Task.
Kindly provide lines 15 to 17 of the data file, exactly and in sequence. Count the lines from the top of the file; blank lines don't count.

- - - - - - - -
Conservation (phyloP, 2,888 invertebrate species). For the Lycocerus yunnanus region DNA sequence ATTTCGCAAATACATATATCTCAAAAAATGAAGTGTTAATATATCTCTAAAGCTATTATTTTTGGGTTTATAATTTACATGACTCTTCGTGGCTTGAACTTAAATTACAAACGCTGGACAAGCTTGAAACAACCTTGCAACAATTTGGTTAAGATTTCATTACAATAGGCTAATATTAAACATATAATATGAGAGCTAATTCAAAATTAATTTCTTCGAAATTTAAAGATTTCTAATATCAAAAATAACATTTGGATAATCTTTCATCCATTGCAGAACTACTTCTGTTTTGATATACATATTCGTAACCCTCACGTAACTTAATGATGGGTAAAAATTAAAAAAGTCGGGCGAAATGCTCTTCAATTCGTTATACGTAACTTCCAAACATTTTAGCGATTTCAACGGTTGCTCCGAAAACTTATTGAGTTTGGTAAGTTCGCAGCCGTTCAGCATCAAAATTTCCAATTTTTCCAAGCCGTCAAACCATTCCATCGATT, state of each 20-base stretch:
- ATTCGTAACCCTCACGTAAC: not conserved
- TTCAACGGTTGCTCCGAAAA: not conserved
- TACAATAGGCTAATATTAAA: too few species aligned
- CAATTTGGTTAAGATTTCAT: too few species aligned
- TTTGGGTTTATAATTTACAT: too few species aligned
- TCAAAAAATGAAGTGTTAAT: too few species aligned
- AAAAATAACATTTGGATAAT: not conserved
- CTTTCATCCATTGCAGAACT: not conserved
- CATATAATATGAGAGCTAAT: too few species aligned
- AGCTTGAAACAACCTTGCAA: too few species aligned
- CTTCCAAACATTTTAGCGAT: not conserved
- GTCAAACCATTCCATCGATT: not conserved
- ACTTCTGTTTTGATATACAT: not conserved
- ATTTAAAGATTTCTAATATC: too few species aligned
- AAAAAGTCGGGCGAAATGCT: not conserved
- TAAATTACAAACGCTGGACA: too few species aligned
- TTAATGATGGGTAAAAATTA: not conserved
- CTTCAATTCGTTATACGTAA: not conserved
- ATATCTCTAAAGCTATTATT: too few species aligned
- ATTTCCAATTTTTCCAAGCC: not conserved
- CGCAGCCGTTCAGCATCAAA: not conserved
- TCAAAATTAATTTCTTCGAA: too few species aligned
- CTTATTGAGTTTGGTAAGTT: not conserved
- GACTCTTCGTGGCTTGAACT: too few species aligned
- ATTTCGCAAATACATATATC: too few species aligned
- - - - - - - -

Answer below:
- ATTTAAAGATTTCTAATATC: too few species aligned
- AAAAAGTCGGGCGAAATGCT: not conserved
- TAAATTACAAACGCTGGACA: too few species aligned